There’s a consumer electronics boom just around the corner.
The industry recently made this point at Augmented World Expo 2013, a conference that showcased the technology that will extend your interaction with the real world in the near future.
Augmented reality enhances real-world experiences through devices and displays, giving consumers the chance to digitally interact with their environments. It has received a lot of attention lately, thanks to Google’s (GOOG) Project Glass and the fevered speculation that Apple (AAPL) will soon be getting into the game via a smartwatch or some other wearable device.
The Augmented World Expo was held in Santa Clara, Calif. — about 2,600 miles out of my way — so I wasn’t able to attend in person. However, I pored through the conference website, including award finalists in various categories, and came up with a few companies that I think might be worth watching in this space.
Intel (INTC) has been developing what it calls the Perceptual Computing SDK 2013 and is now partnering with hardware manufacturers to commercialize the technology. But what the heck is it? According to Intel: “close-range hand and finger tracking, speech recognition, face analysis and augmented reality.” The intent is to spur augmented reality applications on Intel-powered Ultrabooks and PCs. The PC market might be declining, but adding speech and gesture recognition could make the devices more compelling. There are security applications as well — facial and voice recognition could be the ultimate password replacement.
The company has released a commercial version of a camera using the SDK, and touted its PC gaming applications in a press release. Think tablet-like gestures without oily fingerprints smearing your display — something like a mini Microsoft (MSFT) Kinect for your computer.
We might think of Qualcomm (QCOM) as a manufacturer of wireless communications technology, but at AWE 2013, the company was nominated for the best augmented reality SDK. Qualcomm’s Vuforia is a software platform that supports both Android and iOS, used to identify objects when a smartphone or tablet is pointed at them, overlaying the image with detail for an augmented reality experience.
This is the sort of technology that makes books come to life, games more immersive and museum visits more interesting. (I wrote about one app where pointing a tablet at a dinosaur skeleton overlays the bones with animated flesh.)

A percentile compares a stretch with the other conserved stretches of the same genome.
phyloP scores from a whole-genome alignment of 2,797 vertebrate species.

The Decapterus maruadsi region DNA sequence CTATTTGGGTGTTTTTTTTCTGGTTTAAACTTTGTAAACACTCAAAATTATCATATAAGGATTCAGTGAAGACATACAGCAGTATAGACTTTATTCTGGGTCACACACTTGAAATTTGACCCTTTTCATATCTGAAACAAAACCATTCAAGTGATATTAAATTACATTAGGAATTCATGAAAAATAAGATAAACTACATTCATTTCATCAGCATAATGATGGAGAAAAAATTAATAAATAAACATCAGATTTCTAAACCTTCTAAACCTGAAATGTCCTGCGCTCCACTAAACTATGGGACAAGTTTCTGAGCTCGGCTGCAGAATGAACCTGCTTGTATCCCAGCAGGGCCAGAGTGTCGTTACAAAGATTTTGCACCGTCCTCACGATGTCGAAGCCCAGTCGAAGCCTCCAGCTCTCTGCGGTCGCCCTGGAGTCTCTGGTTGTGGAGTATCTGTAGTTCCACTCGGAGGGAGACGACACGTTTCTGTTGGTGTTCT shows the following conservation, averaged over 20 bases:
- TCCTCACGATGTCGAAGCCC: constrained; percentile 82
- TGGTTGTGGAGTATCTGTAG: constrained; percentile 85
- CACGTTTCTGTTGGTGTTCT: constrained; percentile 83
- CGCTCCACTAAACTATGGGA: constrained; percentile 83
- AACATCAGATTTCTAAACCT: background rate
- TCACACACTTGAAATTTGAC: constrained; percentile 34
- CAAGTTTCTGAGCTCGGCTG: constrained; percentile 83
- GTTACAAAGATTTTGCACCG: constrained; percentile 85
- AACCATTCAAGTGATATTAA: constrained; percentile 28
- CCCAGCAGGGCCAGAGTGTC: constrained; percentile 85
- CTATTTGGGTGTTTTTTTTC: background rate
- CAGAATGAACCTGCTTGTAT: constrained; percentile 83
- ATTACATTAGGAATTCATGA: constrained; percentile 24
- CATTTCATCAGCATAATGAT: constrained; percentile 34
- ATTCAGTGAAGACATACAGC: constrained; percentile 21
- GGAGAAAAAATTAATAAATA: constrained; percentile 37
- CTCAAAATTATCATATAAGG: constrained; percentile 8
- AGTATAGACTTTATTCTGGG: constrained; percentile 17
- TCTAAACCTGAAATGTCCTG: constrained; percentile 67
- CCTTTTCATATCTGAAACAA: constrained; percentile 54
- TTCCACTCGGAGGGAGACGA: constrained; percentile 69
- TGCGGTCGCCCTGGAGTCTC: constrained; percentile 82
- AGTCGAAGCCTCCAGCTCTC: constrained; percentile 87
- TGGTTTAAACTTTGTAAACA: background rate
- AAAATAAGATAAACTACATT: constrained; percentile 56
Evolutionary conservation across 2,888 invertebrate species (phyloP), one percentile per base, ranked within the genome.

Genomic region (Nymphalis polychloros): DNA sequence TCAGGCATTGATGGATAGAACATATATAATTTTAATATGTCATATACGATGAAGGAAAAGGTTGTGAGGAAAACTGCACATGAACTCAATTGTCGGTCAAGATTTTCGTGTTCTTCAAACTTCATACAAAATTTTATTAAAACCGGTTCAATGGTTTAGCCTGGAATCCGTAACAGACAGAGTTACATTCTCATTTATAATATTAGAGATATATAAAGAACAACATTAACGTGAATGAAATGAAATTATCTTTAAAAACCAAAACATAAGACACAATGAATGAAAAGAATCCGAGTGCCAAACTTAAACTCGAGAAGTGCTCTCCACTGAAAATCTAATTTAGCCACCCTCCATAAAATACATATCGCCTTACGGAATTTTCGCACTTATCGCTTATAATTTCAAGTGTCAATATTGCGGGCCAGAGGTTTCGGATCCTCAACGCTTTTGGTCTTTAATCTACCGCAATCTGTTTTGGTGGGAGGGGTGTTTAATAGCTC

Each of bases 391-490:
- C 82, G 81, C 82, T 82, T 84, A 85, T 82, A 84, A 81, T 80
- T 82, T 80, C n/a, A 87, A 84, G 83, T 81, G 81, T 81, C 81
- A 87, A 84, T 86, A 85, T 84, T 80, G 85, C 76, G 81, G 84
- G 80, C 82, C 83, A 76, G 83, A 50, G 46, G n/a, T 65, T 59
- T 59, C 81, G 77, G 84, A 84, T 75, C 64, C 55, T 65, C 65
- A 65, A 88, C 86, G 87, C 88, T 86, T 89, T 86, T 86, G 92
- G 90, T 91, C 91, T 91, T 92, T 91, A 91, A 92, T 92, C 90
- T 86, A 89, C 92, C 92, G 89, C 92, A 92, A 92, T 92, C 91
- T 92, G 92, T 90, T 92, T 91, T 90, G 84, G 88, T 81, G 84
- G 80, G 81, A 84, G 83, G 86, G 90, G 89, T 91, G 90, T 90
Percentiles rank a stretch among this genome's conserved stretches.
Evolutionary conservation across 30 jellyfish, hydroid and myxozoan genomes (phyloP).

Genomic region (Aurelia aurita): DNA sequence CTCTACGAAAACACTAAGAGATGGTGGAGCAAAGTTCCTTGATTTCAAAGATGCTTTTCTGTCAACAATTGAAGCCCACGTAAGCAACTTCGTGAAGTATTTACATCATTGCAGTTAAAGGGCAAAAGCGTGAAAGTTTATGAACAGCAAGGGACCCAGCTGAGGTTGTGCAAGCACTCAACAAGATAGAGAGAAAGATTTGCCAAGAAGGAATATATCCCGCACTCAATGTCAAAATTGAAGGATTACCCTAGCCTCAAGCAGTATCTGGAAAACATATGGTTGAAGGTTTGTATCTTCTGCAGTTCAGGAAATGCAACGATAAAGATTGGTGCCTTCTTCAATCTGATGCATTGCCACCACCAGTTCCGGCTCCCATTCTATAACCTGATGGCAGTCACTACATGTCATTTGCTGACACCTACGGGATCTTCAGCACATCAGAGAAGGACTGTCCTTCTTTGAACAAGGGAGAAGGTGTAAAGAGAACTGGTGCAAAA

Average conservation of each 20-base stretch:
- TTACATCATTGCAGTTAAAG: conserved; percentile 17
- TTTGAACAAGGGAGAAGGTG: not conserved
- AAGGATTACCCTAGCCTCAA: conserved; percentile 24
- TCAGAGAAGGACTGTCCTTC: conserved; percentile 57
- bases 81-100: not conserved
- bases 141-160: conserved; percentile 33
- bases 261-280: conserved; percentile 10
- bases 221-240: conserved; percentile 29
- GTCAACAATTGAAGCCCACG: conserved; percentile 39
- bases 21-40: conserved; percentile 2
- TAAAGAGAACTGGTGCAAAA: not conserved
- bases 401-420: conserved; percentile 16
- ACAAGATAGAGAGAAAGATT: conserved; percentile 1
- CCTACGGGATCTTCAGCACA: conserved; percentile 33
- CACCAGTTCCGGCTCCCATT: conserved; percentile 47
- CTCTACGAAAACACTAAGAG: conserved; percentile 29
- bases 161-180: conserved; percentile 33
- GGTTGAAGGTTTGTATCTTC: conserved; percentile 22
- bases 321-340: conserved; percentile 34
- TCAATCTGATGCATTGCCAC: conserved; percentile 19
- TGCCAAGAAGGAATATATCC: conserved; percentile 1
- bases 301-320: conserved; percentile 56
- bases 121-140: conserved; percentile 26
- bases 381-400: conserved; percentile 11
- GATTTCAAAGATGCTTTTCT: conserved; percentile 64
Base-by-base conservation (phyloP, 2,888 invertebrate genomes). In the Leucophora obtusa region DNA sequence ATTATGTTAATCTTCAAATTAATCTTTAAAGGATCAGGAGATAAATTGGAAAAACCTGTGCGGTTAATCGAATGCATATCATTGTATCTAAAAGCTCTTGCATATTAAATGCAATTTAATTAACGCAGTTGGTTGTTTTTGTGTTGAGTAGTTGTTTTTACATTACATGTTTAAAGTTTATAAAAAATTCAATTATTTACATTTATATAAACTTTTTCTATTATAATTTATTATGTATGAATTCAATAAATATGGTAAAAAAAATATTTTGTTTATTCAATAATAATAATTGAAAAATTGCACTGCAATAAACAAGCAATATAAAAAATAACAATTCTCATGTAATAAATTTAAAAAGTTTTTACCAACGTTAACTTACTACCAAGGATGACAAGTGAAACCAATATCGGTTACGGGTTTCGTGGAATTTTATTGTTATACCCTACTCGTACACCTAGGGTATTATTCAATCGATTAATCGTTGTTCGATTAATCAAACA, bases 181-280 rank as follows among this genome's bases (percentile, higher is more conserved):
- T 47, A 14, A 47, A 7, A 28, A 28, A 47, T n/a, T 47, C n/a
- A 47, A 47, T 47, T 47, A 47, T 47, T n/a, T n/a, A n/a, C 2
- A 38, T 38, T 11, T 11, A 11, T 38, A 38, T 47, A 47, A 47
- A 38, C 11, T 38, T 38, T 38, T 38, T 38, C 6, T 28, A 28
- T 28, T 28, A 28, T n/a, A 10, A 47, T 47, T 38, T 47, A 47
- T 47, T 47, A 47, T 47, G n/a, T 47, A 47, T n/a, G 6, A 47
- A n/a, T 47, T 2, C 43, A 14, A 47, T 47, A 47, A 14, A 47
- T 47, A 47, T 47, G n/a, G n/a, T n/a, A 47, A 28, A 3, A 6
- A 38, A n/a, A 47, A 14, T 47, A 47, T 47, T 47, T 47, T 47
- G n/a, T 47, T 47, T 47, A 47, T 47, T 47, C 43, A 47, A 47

It also has real commercial potential — making advertising more interactive — especially as more people carry and use camera-equipped smartphones. Qualcomm says Vuforia is already powering more than 4,000 commercial applications in 130 countries.
And yeah, there are plenty of augmented reality glasses out there besides Google Glass. There’s Epson’s $700 Android-powered 3D specs, which come with a wired controller pack to makes navigation much simpler than trying to interpret eye movement. There’s also the Oculus Rift — a highly anticipated virtual reality headset that’s making big waves in the video gaming world.
The very cool-looking Recon Jet heads-up display sunglasses from Recon Instruments were among the best hardware nominees at AWE 2013. These computerized, connected, high-resolution sunshades deliver some of the key functions of Google Glass, interact with other fitness gear and are expected to offer a consumer-friendly price tag in the $300-$400 range, compared to $1,500 for Project Glass.
Augmented reality seems new, but it has been a long and iterative process. In case you think Project Glass is a first, AWE 2013 included a “Retrospective Exhibition of Augmented Reality Eyewear,” spanning 35 years of head-mounted personal displays. However, we’re finally approaching the point where technology and connectivity have advanced enough to make something like Project Glass a commercially feasible product instead of a research lab demo.
Of course, augmented reality is also a lot more than glasses and wearable tech, it’s leveraging our smartphones, tablets and PCs to interact with our surroundings and ordinary objects.
There are two big prizes in the developing market. The first and most visible is the race to sell hardware. That’s where Google Glass, smart watches and other devices come into play.
The other is behind the scenes and has the potential to be more valuable over time. Companies like Qualcomm, in trying to establish standards and platforms for augmented reality, are aiming less for the glory of having their name on cool devices (that, let’s face it, tend to quickly become old news) and more for becoming the ones that power the augmented reality revolution. If they’re successful in this strategy, it could mean licensing deals that prove more valuable than designing, selling and marketing hardware.
Intel is using a variation on this approach. By providing the SDK that supports augmented reality on PCs, it’s providing the tools to expand the capabilities of its core market.
It’s entirely possible that just as touchscreen capability became a requirement for manufacturers to earn Intel’s Ultrabook designation, augmented reality capability might too.
As of this writing, Brad Moon did not hold a position in any of the aforementioned securities.